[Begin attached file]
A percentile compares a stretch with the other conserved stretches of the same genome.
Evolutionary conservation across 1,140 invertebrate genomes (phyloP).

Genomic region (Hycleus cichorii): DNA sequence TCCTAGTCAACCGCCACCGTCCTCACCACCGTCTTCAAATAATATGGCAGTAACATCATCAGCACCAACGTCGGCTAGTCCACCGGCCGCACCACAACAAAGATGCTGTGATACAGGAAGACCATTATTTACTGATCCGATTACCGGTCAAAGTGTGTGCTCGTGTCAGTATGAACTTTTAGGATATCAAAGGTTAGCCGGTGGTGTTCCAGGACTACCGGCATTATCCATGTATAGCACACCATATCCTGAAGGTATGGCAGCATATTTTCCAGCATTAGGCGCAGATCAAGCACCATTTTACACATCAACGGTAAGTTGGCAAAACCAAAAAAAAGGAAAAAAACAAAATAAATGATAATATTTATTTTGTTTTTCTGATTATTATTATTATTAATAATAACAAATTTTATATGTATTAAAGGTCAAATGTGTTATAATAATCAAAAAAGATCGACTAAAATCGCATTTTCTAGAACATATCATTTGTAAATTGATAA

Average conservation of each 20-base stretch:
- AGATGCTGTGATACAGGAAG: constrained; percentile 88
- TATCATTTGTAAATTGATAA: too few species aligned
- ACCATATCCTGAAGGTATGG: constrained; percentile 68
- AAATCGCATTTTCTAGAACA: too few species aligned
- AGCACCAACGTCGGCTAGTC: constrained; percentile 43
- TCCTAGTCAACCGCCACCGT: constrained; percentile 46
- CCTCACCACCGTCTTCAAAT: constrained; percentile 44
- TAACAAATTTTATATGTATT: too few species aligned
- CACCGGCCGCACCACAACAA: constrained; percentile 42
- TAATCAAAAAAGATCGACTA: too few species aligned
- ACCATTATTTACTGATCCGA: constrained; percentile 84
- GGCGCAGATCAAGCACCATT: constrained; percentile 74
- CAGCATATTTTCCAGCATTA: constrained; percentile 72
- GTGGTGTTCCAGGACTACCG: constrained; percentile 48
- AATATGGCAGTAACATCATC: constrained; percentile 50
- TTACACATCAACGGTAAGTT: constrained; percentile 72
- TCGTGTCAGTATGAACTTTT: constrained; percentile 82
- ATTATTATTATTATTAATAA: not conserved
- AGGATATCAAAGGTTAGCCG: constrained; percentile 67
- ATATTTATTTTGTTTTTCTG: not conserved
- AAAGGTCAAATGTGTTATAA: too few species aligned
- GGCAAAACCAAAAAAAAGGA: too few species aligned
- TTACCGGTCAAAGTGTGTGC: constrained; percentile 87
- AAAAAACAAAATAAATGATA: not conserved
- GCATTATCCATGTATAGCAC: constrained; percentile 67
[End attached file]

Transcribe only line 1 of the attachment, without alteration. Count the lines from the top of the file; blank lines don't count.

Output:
A percentile compares a stretch with the other conserved stretches of the same genome.